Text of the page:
Friday, May 25, 2012

Guest Mary Campisi Talks About First Drafts and Fish Tacos

Mary Campisi
What do first drafts and fish tacos have in common? Well, they both have a distinctive odor…I mean smell that identifies them…but it’s more than that. First drafts are a lot like an untried recipe…which for me was fish tacos. I’d never made them before but when I received an online recipe from my local grocery store, I decided to give them a try. I printed the recipe and planned to make them Monday but an urgent dry eye issue sent me to the ophthalmologist and two hours of waiting. No fish tacos that night. I proceeded to plan B; tacos for Tuesday. Catchy little ring, isn’t it? Not intended, I assure you.
I must confess, I have a very bad habit of not measuring exactly, substituting at will and maybe a tad bit too liberally. Oh, and not reading the recipe in its entirety before I dive into it. In writing terms, that might be called panstering because I’m making it up as I go along instead of following a well laid plan, step by step. Case in point; the recipe called for mahi-mahi, swordfish or cod. I had none but I figured the white fish in the freezer that started with a B and reminded me of the word ‘baracuda’ would be fine. I did have the plotting foresight to remove it from the freezer in plenty of time to defrost. I spent the rest of the day at my computer, writing away in utter oblivion. At 4:30, I realized I better get moving because I still had to shower and get those fish tacos going before my husband got home. I’ll share a secret – if I’m showered and dinner is at least started, he has no idea I’ve once again been sucked into my writing world and lost track of time. Therefore, the shower wasn’t optional. I scanned the recipe and darn if I wasn’t supposed to chill the fish in a lime juice concoction for 30 minutes. Panster time again; olive oil for vegetable oil, chili powder for ancho chili powder. What the heck is ancho chili powder anyway? I did have a lime or I would’ve substituted a lemon… I mixed up the ingredients, plunked the fish in it and stuck it in the fridge.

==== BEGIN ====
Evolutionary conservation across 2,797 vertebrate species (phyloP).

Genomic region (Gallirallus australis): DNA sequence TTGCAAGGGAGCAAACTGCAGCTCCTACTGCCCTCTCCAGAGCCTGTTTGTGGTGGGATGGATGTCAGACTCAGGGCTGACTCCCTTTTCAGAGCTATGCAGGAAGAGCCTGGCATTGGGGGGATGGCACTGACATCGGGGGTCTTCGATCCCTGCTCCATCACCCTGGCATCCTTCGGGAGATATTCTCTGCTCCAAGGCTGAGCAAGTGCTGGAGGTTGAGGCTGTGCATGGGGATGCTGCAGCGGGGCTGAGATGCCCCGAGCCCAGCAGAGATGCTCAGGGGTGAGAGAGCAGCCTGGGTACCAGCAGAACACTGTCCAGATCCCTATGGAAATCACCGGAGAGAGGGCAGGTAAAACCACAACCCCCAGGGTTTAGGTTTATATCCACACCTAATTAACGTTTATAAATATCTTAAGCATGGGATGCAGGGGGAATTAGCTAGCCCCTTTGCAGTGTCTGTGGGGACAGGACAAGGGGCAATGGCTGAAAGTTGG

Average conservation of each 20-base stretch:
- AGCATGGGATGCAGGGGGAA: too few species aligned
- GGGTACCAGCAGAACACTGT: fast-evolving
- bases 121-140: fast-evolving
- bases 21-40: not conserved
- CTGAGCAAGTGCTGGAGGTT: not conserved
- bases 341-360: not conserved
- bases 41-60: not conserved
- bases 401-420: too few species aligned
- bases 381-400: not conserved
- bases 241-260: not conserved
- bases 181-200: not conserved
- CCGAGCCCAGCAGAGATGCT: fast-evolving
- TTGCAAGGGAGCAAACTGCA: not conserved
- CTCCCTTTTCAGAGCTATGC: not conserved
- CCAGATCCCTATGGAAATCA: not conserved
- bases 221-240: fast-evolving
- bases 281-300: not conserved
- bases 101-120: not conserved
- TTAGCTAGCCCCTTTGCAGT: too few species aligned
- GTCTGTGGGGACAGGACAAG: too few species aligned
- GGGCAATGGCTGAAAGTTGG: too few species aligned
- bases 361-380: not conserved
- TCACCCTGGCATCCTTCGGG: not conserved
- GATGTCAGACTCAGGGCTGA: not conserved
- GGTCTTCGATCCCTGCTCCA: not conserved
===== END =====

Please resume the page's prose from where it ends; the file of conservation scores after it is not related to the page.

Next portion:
Next came the quick shower and minimal makeup – I mean, I can’t wear my contacts anyway and between the steroid drops and the ointment what’s the use? Besides, I was really running late now. I finished up, complete with my 5 minute hair styling and 30 minutes later, I’m dicing onion, tomatoes, and red cabbage for toppings. I also decided we needed black beans and rice—to round out the meal—and a few shrimp thrown into the mix might be good too. I had it all underway and was feeling pretty good about it, when my husband got home. I didn’t admit that I’d just winged most of the meal because then his very logical brain would say maybe I should have followed the recipe….I loaded his taco, the hard shell kind, and waited for his response. He called it good—pause—but bland. Dang! I pulled out Frank’s Hot Sauce. Better. I tried mine—darn but the man was right! I confessed to my panstering the recipe. Honestly, most of the time I can get away with it but not this time. My very honest husband said maybe next time we should try it with chicken and hot sauce! Okay, that would not be fish tacos.
The point of this convoluted story is that first drafts are like that—messy, inconclusive, bland, and unfocused. But you would never know that if you didn’t try them just like I now know I will not use this recipe again until I discover what ancho chili powder really means. First drafts are just that, and even with all the proper ingredients, like total plotting and writing know-how, and great characters, you might still get a bland result which will then require a bit of Frank’s Hot Sauce, or in simple terms, spice and rewrites . . .aka a chicken taco.
INNOCENT BETRAYAL, my latest Regency historical romance with The Wild Rose Press has lots of spice, rewrites, and not a hint of fish taco!  
Love & Betrayal…Regency style…